Intuitive List Item Transitions with the View Transitions API

While I was trying to remember the name of this concept where a list of items uses animation to “open up” and make room for another list item to animate in, I thought of the name “Intuitive Transitions.”

The idea is that your brain understands exactly what has happened to this list. If the new list item was instantly there, it would be confusing and likely take some time to figure out what has changed. The animation makes it intuitive.

It’s certainly not my idea. I remember Val Head talking about this during her animations talks years ago. Then I remembered another name: “Transitional Interfaces”, which is what Pasquale D’Silva called them a ways back and I took the opportunity to code up. Mike Bostock would call it Object Constancy.

My old examples were jQuery .slideToggle() based (which was capable of measuring how large something needed to animate to), but it was re-done years later by Luke Courtney in a more modern jQuery-free way as well.


This is all coming to mind again, because of new technology arriving in browsers. Straight up: the most interesting new API to play with in 2023 is the View Transitions API. Jake has the best article on it so far. It’s extremely cool that we get FLIP animations essentially “for free”, which includes animating elements to new unknown dimensions ✨.

What’s extra cool, is that the API is extremely simple to use (well, at first):

document.startViewTransition(() => {
  // Just update the DOM
});Code language: JavaScript (javascript)

That’s… it. You update the DOM and it will animate the changes. And if you want to control how those animations happen, you have that control in CSS:

/* Make the outgoing DOM go out fast, the incoming slow */
::view-transition-old(root) {
  animation-duration: 0.5s;
::view-transition-new(root) {
  animation-duration: 5s;
}Code language: CSS (css)

The root keyword there, as you might imagine, applies to the entire page. But you aren’t always animating the entire page. In the case of our list, we’re only animating the list items, so we need to do like…

<ul id="list">
  <li style="view-transition-name: item-0">Apple</li>
  <li style="view-transition-name: item-1">Banana</li>
  <li style="view-transition-name: item-2">Guanabana</li>
</ul>Code language: HTML, XML (xml)

To note there:

  • See how they all have different view-transition-names? That’s very important. Each element with a name will be animated separately. We can’t target the entire list, because the entire list doesn’t all move together. Some list might animate up, some might animate down, some might not move at all, etc.
  • If any element has the same view-transition-name, it breaks the entire thing, nothing animates.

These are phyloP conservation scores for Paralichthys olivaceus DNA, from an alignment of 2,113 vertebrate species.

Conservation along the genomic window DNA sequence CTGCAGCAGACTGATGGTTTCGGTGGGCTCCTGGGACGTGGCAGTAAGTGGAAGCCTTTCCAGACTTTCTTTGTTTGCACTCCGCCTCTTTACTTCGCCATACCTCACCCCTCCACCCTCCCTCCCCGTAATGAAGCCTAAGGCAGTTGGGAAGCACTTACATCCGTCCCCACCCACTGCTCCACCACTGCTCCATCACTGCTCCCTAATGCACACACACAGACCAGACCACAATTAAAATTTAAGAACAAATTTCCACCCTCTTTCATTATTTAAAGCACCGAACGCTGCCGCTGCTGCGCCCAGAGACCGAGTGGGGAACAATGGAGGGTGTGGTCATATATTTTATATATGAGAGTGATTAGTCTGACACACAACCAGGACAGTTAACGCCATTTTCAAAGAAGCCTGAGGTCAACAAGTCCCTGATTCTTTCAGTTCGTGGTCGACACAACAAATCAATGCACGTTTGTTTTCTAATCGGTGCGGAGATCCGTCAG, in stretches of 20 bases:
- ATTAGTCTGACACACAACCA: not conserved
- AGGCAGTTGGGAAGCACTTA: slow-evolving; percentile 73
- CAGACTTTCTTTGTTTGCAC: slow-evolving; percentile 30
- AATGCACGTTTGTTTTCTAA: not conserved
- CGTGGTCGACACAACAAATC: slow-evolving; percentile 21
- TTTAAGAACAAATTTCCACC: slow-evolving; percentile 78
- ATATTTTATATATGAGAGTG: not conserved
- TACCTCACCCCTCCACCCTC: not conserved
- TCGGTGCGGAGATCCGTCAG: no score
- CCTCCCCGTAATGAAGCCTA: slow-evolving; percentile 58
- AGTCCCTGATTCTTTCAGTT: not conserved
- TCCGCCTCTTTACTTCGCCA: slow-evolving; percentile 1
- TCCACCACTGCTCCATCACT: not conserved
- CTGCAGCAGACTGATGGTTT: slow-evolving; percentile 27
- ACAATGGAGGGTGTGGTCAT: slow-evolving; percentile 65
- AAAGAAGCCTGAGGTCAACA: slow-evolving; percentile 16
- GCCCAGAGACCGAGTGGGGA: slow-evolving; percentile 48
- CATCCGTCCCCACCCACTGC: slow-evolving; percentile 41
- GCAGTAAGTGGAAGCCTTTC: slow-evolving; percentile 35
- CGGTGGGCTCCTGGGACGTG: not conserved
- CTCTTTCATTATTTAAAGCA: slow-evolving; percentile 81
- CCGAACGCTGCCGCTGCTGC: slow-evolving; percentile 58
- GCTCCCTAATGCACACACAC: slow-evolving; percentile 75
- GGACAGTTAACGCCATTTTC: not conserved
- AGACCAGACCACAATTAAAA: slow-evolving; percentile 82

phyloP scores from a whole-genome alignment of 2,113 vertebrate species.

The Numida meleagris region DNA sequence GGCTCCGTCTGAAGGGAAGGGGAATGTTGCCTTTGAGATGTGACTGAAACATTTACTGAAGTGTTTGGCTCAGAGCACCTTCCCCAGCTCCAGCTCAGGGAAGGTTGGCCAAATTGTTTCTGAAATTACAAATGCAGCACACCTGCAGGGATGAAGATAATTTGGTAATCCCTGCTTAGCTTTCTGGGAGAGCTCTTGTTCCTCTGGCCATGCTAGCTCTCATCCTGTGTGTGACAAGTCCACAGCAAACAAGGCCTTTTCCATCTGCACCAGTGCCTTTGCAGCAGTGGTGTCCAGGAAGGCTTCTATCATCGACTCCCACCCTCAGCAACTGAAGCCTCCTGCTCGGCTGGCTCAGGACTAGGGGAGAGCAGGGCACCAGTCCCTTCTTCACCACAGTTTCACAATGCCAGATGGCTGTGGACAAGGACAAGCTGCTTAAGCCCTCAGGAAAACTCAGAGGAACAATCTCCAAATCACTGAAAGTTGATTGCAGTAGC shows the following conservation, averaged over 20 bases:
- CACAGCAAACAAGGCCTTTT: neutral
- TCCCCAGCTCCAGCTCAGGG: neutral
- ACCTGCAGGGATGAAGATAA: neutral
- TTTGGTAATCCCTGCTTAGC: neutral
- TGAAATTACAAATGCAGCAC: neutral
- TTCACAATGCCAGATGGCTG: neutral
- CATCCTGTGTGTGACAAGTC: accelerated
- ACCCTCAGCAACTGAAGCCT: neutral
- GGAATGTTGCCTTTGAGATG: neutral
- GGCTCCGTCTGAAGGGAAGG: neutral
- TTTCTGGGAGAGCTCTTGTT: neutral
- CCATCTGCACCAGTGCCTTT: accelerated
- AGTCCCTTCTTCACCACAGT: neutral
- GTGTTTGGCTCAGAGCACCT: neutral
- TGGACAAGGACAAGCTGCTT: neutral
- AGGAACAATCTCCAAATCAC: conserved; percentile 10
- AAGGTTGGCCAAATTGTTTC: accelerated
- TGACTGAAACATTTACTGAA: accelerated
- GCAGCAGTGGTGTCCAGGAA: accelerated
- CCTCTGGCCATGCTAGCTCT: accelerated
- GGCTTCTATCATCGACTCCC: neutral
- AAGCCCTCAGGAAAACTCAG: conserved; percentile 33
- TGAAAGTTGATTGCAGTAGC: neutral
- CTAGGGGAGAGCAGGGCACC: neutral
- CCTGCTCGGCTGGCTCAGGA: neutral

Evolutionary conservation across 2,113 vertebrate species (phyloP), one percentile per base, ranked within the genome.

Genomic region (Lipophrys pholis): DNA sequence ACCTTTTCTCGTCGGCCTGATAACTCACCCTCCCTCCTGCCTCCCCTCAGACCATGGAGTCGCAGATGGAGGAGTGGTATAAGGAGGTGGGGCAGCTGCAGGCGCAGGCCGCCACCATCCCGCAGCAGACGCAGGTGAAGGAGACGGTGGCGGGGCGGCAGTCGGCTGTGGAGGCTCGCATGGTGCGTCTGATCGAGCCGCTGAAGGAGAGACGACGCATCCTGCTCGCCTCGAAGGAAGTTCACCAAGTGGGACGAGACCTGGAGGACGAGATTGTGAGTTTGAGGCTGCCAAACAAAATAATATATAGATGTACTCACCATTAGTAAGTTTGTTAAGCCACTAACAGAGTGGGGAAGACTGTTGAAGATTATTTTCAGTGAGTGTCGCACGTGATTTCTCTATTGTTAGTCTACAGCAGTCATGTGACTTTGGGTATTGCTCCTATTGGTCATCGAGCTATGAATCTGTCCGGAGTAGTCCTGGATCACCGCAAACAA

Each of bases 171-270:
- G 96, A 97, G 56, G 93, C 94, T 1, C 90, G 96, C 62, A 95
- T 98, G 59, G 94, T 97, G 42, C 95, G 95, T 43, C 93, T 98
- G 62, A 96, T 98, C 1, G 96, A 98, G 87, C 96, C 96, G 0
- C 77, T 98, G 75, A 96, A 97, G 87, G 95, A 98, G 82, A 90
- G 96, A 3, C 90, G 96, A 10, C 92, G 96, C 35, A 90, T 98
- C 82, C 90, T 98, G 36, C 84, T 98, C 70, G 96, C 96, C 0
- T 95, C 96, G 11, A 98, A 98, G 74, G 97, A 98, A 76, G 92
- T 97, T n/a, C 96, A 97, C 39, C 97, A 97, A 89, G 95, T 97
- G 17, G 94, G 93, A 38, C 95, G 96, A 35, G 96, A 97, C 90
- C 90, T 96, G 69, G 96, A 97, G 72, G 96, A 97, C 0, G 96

• This all feels highly annoying to me, as it means we’ll need to have generated view-transition-names quite a bit and that makes it much harder to apply custom animations in CSS since we can’t write selectors like ::view-transition-old(list-*) or any similar wildcard approach.

But anyway, as they all have unique names now, as soon as we add another list item to the list dynamically, all the list items will automatically move to make room, which is awfully cool. No measuring things, no library needed, no exotic approach.

To belabor the annoyance a little…

Say the new list item is like…

<li style="view-transition-name: item-[DYNAMIC]">Guanabana</li>Code language: HTML, XML (xml)

I can’t really target that with ::view-transition-new in CSS because I don’t know what [DYNAMIC] is. Fortunately, for new/incoming elements, it’s not a terrible limitation because I can just add a class name (e.g. incoming) and apply animation to that class. But I have no such luxury for old/outgoing elements. A class name to animate them away is not possible because the element is removed from the DOM immediately and an animation will not run, plus I still don’t know what [DYNAMIC] is on the CSS side. At best, I’d have to figure out [DYNAMIC] on the JS side and inject a CSS rule using ::view-transition-new([DYNAMIC]) just-in-time. Another possibility is changing the viewTransitionName in JavaScript just in time to something you do know on the CSS side, but that is limiting because multiple elements might receive that at the same time based on user interactions and thus break the animations entirely.

Here’s a look at it all working. Remember: at the time of writing this is a very new API that has already changed dramatically once. It works in Chrome Canary only with viewTransition API flag turned on.


  • I’m using zero libraries here. None are required. That’s pretty cool.
  • If you are using a DOM-manipulating library (React, Vue, etc) this will all still work fine, it just might be tricky because those libraries update the DOM on their own schedule. You’ll need to figure out where best to jack in the startViewTransition call. I gave it a shot in React but I’m afraid my React-foo is too weak to get it right. Plz fix thx.
  • It looks like we’re getting “animate to auto” functionality here. It doesn’t matter what size the new list item is, the perfect amount of room will be made. Will this be cracking the nut on getting that in regular CSS animations?
  • The View Transitions API for on-page FLIP is friggin sweet, but pales in comparison to this API being used for cross-page animations. Like literally animations between full page reloads. That’s gonna be wild. I gotta try playing with that soon. I’ve already seen some compelling plays.

Special thanks to Adam for back and forthing with me on all this.



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